Tuesday, August 27, 2013

Quaker Alphabet Blog Week 34 - Q for QUIP

In any Quaker Alphabet blog for Q there is a plethora of choice when it comes to acronyms, of which Friends are perhaps too fond. When it came down to it, however, there was really only one I could choose. QUIP - Quakers Uniting in Publications - is a group that I am proud and happy to belong to and work with. Both the principles behind it and the people I have got to know through it have influenced and helped my personal spiritual development in a major way and I would like to make it better known among Friends.

QUIP is an organisation set up in 1983 to allow publishers and booksellers to meet, talk and exchange ideas and expertise. When I first encountered it in the 1990s Chris Skidmore and I had just set up a small desk-top publishing business, the Sowle Press, to publish books about Quaker history, spiritual autobiography and editions of neglected Quaker works from the past. We started going to QUIP's annual conferences and this took me to the USA for the first time.

A 'Quaker Tapestry' panel for QUIP
QUIP is an international body with members in the Americas, the UK and Europe. It also covers all the varied approaches to Quakerism, both evangelical and liberal. This might have led to awkwardness between people from different religious backgrounds, but given a common purpose - as Quakers put it, publishing the truth - in my experience that has never been the case. In fact QUIP meetings were where I learned in more depth about the range of Quakers in the world family of Friends and got to know some of them as individuals. I hope that QUIP has made me less insular in my attitudes and I do try to communicate that as much as I can.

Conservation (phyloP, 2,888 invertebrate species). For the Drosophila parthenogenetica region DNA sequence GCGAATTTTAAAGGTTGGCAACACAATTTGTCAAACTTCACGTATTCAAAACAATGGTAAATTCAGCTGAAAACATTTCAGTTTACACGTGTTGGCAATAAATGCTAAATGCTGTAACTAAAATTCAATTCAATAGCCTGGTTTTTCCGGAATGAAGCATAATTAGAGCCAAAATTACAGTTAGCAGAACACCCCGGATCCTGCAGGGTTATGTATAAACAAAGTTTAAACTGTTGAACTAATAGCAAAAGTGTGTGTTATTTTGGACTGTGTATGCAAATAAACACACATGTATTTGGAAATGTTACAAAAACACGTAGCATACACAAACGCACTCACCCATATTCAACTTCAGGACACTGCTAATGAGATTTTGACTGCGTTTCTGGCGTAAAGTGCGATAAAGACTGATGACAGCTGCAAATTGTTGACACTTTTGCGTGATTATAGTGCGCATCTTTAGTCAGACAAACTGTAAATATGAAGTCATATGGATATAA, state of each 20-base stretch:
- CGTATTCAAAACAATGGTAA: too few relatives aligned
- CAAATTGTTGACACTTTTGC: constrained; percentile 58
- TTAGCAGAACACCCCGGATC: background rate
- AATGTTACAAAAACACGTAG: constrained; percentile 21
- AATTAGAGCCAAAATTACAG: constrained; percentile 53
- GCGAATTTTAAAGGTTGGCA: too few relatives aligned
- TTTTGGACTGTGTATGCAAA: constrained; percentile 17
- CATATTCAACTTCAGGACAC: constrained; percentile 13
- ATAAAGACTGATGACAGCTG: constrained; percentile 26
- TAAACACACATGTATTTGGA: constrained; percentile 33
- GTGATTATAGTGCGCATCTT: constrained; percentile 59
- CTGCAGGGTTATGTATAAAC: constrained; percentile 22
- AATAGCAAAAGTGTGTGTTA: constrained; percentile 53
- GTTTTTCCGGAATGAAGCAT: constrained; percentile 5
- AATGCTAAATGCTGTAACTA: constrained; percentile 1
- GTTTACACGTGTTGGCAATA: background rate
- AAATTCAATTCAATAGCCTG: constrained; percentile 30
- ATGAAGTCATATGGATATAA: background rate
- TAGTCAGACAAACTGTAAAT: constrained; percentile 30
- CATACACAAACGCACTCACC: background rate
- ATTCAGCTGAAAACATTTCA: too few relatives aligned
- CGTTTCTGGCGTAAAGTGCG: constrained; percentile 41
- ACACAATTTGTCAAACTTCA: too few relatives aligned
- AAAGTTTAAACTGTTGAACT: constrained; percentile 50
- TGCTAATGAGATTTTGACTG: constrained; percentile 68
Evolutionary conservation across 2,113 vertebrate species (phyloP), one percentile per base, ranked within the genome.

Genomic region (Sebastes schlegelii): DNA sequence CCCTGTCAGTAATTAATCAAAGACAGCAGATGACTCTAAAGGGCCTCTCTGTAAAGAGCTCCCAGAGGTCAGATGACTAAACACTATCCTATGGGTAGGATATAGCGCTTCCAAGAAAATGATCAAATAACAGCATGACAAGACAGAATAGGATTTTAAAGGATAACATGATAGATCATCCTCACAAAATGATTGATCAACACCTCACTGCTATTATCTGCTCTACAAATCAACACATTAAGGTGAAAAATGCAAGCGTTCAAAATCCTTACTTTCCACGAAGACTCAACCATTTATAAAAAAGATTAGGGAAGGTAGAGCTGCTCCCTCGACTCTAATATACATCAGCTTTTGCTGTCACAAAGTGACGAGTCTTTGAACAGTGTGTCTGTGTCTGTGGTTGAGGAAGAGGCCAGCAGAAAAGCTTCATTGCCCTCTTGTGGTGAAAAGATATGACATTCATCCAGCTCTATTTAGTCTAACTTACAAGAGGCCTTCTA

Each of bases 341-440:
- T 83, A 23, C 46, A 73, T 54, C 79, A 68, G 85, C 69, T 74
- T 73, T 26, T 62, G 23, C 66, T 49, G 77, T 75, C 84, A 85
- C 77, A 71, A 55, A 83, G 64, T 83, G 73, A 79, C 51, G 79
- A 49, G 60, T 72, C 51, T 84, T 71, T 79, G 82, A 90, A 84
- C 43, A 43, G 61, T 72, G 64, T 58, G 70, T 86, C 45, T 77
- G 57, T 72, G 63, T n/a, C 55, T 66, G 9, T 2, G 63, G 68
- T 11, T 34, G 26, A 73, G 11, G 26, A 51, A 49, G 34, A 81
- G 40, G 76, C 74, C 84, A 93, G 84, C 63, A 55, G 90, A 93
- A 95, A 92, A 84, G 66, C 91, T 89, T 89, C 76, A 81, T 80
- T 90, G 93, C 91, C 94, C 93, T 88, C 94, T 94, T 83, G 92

As well as being an organisation for publishers QUIP, in partnership with Friends General Conference, has also produced some books itself. Perhaps the most influential of these have been the two 'youth' books, Whispers of Faith in 2005 and Spirit Rising in 2010. These anthologies allow all Friends and others (not just the young) to hear the voices of a wide range of young people from many countries and a great diversity of traditions expressing their spiritual experience in their own words.

The process of producing these two books has helped QUIP to embrace a new direction, including writers as well as publishers and investigating how best to use new ways of publishing and communicating. Several of the recent conferences have been following aspects of this new way of doing things.

Whenever I talk about QUIP I usually find that very few Quakers in the UK have heard of them, but if you want to know more I recommend  you to visit their website or read the inspiring report of the last conference written by Sarah Katreen Hoggatt, one of the editorial board for Spirit Rising, and find out!

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